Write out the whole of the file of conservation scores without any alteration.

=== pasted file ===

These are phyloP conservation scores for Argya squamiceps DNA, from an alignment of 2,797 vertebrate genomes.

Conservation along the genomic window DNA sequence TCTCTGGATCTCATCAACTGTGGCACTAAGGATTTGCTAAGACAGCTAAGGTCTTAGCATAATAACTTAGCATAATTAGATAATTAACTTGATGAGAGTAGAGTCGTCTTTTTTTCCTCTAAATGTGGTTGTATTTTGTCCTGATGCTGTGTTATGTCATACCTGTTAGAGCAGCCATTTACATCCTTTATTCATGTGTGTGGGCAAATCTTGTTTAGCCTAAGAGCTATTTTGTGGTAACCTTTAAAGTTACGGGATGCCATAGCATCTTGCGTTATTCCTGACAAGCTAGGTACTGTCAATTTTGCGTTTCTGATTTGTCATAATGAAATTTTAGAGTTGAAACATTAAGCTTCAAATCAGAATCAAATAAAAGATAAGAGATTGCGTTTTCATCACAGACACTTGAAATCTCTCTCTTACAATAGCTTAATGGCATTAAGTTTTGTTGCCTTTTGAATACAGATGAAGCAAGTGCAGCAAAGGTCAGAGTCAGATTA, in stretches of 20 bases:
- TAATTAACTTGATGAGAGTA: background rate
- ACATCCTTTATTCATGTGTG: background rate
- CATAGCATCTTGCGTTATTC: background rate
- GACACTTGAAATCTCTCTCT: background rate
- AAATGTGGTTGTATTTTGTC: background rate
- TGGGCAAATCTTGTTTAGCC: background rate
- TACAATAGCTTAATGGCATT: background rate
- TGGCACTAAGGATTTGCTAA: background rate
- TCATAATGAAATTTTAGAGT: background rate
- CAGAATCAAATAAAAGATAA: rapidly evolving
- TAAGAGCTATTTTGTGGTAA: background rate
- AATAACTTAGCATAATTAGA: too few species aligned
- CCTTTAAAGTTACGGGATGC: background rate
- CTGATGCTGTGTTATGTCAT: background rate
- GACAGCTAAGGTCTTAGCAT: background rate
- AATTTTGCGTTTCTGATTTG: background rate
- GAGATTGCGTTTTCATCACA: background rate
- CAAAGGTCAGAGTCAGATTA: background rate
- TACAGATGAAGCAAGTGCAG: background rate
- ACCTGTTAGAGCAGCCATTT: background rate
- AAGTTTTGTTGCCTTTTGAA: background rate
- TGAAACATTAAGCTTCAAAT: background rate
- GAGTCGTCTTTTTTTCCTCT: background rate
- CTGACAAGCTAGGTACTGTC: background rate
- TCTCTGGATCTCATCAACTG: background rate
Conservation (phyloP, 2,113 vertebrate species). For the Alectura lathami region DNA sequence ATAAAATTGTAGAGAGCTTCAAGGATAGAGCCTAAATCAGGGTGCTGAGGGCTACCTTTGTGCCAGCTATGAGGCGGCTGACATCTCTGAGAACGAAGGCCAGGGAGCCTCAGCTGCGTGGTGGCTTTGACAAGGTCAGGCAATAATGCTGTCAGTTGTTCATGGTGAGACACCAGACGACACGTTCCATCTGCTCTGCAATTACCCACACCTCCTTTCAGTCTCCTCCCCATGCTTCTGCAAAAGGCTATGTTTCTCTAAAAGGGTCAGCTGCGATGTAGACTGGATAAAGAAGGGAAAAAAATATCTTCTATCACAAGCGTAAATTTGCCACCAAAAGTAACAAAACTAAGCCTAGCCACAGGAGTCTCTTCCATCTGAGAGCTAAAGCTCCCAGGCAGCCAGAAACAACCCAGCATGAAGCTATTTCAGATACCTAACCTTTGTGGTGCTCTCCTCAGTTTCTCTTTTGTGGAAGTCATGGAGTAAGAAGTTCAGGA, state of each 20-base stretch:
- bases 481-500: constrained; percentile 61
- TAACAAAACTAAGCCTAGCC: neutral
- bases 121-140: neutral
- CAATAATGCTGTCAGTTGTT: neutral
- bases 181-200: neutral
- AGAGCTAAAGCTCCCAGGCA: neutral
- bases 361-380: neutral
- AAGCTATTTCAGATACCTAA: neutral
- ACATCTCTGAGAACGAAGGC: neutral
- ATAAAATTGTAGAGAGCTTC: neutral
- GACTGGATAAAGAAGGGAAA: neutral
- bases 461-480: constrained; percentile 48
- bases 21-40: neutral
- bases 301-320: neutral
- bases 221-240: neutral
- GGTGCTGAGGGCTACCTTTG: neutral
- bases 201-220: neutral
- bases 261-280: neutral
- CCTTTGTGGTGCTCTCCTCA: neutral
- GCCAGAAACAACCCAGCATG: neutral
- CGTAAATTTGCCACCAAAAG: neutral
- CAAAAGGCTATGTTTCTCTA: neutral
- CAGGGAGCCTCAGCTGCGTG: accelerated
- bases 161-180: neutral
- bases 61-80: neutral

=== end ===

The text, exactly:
These are phyloP conservation scores for Argya squamiceps DNA, from an alignment of 2,797 vertebrate genomes.

Conservation along the genomic window DNA sequence TCTCTGGATCTCATCAACTGTGGCACTAAGGATTTGCTAAGACAGCTAAGGTCTTAGCATAATAACTTAGCATAATTAGATAATTAACTTGATGAGAGTAGAGTCGTCTTTTTTTCCTCTAAATGTGGTTGTATTTTGTCCTGATGCTGTGTTATGTCATACCTGTTAGAGCAGCCATTTACATCCTTTATTCATGTGTGTGGGCAAATCTTGTTTAGCCTAAGAGCTATTTTGTGGTAACCTTTAAAGTTACGGGATGCCATAGCATCTTGCGTTATTCCTGACAAGCTAGGTACTGTCAATTTTGCGTTTCTGATTTGTCATAATGAAATTTTAGAGTTGAAACATTAAGCTTCAAATCAGAATCAAATAAAAGATAAGAGATTGCGTTTTCATCACAGACACTTGAAATCTCTCTCTTACAATAGCTTAATGGCATTAAGTTTTGTTGCCTTTTGAATACAGATGAAGCAAGTGCAGCAAAGGTCAGAGTCAGATTA, in stretches of 20 bases:
- TAATTAACTTGATGAGAGTA: background rate
- ACATCCTTTATTCATGTGTG: background rate
- CATAGCATCTTGCGTTATTC: background rate
- GACACTTGAAATCTCTCTCT: background rate
- AAATGTGGTTGTATTTTGTC: background rate
- TGGGCAAATCTTGTTTAGCC: background rate
- TACAATAGCTTAATGGCATT: background rate
- TGGCACTAAGGATTTGCTAA: background rate
- TCATAATGAAATTTTAGAGT: background rate
- CAGAATCAAATAAAAGATAA: rapidly evolving
- TAAGAGCTATTTTGTGGTAA: background rate
- AATAACTTAGCATAATTAGA: too few species aligned
- CCTTTAAAGTTACGGGATGC: background rate
- CTGATGCTGTGTTATGTCAT: background rate
- GACAGCTAAGGTCTTAGCAT: background rate
- AATTTTGCGTTTCTGATTTG: background rate
- GAGATTGCGTTTTCATCACA: background rate
- CAAAGGTCAGAGTCAGATTA: background rate
- TACAGATGAAGCAAGTGCAG: background rate
- ACCTGTTAGAGCAGCCATTT: background rate
- AAGTTTTGTTGCCTTTTGAA: background rate
- TGAAACATTAAGCTTCAAAT: background rate
- GAGTCGTCTTTTTTTCCTCT: background rate
- CTGACAAGCTAGGTACTGTC: background rate
- TCTCTGGATCTCATCAACTG: background rate
Conservation (phyloP, 2,113 vertebrate species). For the Alectura lathami region DNA sequence ATAAAATTGTAGAGAGCTTCAAGGATAGAGCCTAAATCAGGGTGCTGAGGGCTACCTTTGTGCCAGCTATGAGGCGGCTGACATCTCTGAGAACGAAGGCCAGGGAGCCTCAGCTGCGTGGTGGCTTTGACAAGGTCAGGCAATAATGCTGTCAGTTGTTCATGGTGAGACACCAGACGACACGTTCCATCTGCTCTGCAATTACCCACACCTCCTTTCAGTCTCCTCCCCATGCTTCTGCAAAAGGCTATGTTTCTCTAAAAGGGTCAGCTGCGATGTAGACTGGATAAAGAAGGGAAAAAAATATCTTCTATCACAAGCGTAAATTTGCCACCAAAAGTAACAAAACTAAGCCTAGCCACAGGAGTCTCTTCCATCTGAGAGCTAAAGCTCCCAGGCAGCCAGAAACAACCCAGCATGAAGCTATTTCAGATACCTAACCTTTGTGGTGCTCTCCTCAGTTTCTCTTTTGTGGAAGTCATGGAGTAAGAAGTTCAGGA, state of each 20-base stretch:
- bases 481-500: constrained; percentile 61
- TAACAAAACTAAGCCTAGCC: neutral
- bases 121-140: neutral
- CAATAATGCTGTCAGTTGTT: neutral
- bases 181-200: neutral
- AGAGCTAAAGCTCCCAGGCA: neutral
- bases 361-380: neutral
- AAGCTATTTCAGATACCTAA: neutral
- ACATCTCTGAGAACGAAGGC: neutral
- ATAAAATTGTAGAGAGCTTC: neutral
- GACTGGATAAAGAAGGGAAA: neutral
- bases 461-480: constrained; percentile 48
- bases 21-40: neutral
- bases 301-320: neutral
- bases 221-240: neutral
- GGTGCTGAGGGCTACCTTTG: neutral
- bases 201-220: neutral
- bases 261-280: neutral
- CCTTTGTGGTGCTCTCCTCA: neutral
- GCCAGAAACAACCCAGCATG: neutral
- CGTAAATTTGCCACCAAAAG: neutral
- CAAAAGGCTATGTTTCTCTA: neutral
- CAGGGAGCCTCAGCTGCGTG: accelerated
- bases 161-180: neutral
- bases 61-80: neutral